During this time, McDonald’s lost money on every single burger it sold. But business had never been better for them. Why? McDonalds Brazil had negotiated 30-90 day payment terms with suppliers. So a franchise owner bought the lettuce, bread, and meat for say 100 wampum today. But they didn’t have to send that 100 wampum to the supplier for 90 days. Remember that my 100 was worth 90 over the weekend? In three months, it was worth less than 1! Tupac Shakur famously said, “I’m tryin’ to make a dollar out of 15 cents.” The Brazilian Ronald McDonald made 100 out of 1!
Suitcase of Bills to Pay Your Taxi
I was a millionaire, not because I was a shrewd business kid (although I did sell American candy in my Brazilian school—with no tariffs!) or because I made a killing in the BOVESPA (Brazilian Stock market). I was a millionaire because the treasury kept adding zeros to new bills; and I’d just hoard them. Imagine holding a 500,000 Bill? Those existed in Brazil:
The trouble is that within weeks they were basically worthless. Didn’t matter to my US friends. When I came home I was so cool and rich (I peaked at age 6) because I’d show them these bank notes. Notice the change in currency? The Cruzeiro became the Cruzado which became the Cruzado Novo.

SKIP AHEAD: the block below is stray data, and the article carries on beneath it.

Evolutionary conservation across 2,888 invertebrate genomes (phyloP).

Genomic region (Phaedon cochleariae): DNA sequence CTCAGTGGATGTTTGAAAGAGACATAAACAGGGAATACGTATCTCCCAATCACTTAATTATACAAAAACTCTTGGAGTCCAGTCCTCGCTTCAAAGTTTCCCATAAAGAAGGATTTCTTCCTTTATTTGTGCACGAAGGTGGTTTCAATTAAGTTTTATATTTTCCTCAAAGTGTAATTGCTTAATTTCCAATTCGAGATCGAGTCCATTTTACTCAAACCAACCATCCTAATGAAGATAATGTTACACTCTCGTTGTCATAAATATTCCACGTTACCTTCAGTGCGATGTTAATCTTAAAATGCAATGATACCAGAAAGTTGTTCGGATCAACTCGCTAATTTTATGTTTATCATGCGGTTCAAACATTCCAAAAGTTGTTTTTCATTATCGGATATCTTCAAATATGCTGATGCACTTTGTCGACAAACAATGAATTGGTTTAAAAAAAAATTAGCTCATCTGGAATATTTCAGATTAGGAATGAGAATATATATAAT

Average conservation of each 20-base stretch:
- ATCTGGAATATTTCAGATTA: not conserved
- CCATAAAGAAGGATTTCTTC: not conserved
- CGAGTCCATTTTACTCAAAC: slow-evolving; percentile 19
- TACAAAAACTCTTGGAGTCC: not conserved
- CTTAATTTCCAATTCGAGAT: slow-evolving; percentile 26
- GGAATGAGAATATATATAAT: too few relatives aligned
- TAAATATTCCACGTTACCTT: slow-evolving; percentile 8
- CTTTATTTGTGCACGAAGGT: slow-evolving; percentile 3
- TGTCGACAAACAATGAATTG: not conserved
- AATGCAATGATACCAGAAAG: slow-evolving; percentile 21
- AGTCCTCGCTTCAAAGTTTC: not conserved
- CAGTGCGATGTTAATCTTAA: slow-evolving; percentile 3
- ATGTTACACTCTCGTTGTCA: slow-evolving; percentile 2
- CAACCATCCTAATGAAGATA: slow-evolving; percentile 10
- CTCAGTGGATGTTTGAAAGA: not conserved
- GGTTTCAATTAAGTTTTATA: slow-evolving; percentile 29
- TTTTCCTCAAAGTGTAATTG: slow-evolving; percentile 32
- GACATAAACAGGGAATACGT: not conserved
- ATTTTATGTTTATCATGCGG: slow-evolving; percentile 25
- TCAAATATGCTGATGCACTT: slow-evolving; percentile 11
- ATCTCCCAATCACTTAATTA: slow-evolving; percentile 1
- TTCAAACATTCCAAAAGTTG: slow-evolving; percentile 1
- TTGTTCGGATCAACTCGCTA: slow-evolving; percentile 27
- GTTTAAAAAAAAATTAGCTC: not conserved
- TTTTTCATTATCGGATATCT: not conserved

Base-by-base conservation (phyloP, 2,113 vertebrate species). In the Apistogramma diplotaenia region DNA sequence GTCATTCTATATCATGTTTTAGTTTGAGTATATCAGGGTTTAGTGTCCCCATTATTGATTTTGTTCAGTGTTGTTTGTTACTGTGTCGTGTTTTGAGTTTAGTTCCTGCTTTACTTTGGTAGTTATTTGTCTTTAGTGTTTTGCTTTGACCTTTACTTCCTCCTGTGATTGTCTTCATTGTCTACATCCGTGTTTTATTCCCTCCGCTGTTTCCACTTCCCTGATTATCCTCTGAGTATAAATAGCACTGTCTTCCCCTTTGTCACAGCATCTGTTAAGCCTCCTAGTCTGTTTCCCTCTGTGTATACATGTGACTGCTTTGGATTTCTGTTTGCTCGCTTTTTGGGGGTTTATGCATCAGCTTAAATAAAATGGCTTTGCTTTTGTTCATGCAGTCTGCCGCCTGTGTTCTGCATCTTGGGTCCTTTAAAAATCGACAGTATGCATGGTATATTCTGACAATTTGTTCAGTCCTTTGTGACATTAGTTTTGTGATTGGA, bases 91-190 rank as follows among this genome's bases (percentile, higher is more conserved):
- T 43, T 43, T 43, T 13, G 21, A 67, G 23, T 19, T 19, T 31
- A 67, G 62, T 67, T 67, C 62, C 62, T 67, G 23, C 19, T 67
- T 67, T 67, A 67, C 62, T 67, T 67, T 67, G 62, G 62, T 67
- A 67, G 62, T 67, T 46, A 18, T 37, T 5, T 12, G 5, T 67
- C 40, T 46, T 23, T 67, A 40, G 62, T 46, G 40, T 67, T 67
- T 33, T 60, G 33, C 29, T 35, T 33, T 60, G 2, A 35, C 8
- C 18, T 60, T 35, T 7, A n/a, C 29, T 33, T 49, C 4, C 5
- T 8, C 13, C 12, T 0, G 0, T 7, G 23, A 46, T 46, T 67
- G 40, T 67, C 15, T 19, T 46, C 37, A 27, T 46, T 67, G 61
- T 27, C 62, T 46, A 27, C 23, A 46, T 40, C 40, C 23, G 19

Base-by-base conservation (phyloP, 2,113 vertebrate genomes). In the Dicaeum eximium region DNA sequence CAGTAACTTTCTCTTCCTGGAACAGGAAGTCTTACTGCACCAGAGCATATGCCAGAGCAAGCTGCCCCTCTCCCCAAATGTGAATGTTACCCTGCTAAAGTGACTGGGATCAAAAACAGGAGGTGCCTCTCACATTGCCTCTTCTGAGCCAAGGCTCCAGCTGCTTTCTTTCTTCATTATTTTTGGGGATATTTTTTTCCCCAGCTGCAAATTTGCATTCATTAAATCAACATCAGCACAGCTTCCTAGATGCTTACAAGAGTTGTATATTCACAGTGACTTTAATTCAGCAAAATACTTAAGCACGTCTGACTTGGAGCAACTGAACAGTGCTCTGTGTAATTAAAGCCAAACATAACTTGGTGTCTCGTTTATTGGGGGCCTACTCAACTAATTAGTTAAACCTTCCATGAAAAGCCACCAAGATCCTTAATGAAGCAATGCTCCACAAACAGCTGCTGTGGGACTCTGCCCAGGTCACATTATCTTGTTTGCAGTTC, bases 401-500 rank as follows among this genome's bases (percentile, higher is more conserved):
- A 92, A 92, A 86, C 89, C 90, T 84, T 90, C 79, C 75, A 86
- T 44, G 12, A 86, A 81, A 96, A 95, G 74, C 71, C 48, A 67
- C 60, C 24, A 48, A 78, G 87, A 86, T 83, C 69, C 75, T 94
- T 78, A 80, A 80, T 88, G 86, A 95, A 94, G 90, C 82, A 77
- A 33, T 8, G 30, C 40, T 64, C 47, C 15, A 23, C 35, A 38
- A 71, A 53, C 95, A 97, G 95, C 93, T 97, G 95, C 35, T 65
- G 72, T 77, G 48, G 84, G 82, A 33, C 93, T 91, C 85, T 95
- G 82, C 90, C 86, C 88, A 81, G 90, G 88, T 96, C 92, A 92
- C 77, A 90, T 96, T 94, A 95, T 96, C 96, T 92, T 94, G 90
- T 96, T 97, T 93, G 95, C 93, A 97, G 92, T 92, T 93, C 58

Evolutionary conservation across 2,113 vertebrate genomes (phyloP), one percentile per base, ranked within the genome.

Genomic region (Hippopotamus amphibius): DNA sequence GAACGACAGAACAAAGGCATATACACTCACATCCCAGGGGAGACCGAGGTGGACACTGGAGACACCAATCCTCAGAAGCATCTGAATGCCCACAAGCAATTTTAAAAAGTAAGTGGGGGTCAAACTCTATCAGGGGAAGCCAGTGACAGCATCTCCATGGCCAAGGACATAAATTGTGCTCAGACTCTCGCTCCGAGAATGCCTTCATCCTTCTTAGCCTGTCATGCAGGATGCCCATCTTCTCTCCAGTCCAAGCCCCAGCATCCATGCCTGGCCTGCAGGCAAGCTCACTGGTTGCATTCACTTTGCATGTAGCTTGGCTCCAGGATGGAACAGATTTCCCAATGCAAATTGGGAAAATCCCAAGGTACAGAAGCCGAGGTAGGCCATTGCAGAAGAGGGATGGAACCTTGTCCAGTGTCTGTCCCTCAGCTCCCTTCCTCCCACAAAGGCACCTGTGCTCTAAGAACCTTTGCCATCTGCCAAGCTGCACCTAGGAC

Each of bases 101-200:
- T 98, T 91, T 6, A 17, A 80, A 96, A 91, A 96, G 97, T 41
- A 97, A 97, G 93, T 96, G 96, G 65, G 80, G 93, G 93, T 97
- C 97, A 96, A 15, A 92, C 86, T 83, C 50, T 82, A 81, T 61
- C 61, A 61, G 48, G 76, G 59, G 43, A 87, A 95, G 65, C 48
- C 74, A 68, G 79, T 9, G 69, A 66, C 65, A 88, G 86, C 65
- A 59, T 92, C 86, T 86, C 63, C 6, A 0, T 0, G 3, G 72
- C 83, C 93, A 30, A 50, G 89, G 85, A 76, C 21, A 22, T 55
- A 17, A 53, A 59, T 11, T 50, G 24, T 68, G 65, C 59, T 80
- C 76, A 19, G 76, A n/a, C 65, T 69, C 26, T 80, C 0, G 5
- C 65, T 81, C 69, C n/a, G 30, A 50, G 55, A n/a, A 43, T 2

I’m still hoarding them and reaping the benefits. I was the coolest uncle when I showed them to my nephew, Charlie, the other day.
Cut the Zeros
Eventually, there were too many zeros on these bills. Imagine handing over a 100,000 bill for a pack of gum? Or worse? Consider this from my father:
“At one point I invited my American colleagues down to Brazil for a conference. I urged them not to exchange US dollars in New York before their flight. Reason being the exchange centers in NY had old, and therefore smaller, denominated bills. They’d be holding something with a ‘10’ on it while the new bill had ‘100,000’ on it. Sure enough, one of my colleagues didn’t listen to me and ended up with an entire briefcase filled with Brazilian currency. He told me that he never felt so rich when boarding the flight.
“Then reality hit. When he landed and took a $35 equivalent cab to the hotel, he paid the cabby, unloading virtually the entire briefcase. He told me he never felt so poor! Had he waited until landing, that briefcase of money could have fit in his wallet!”
A briefcase of bills isn’t practical. But neither is asking for change when using a 100,000 bill for a pack of gum. So when a new currency was announced, they’d just chop off three zeros and rename the currency. One time, in fact they called it “new” or “novos” in Portuguese. As you see above, the currency went from “Cruzados” to “Cruzados Novos.”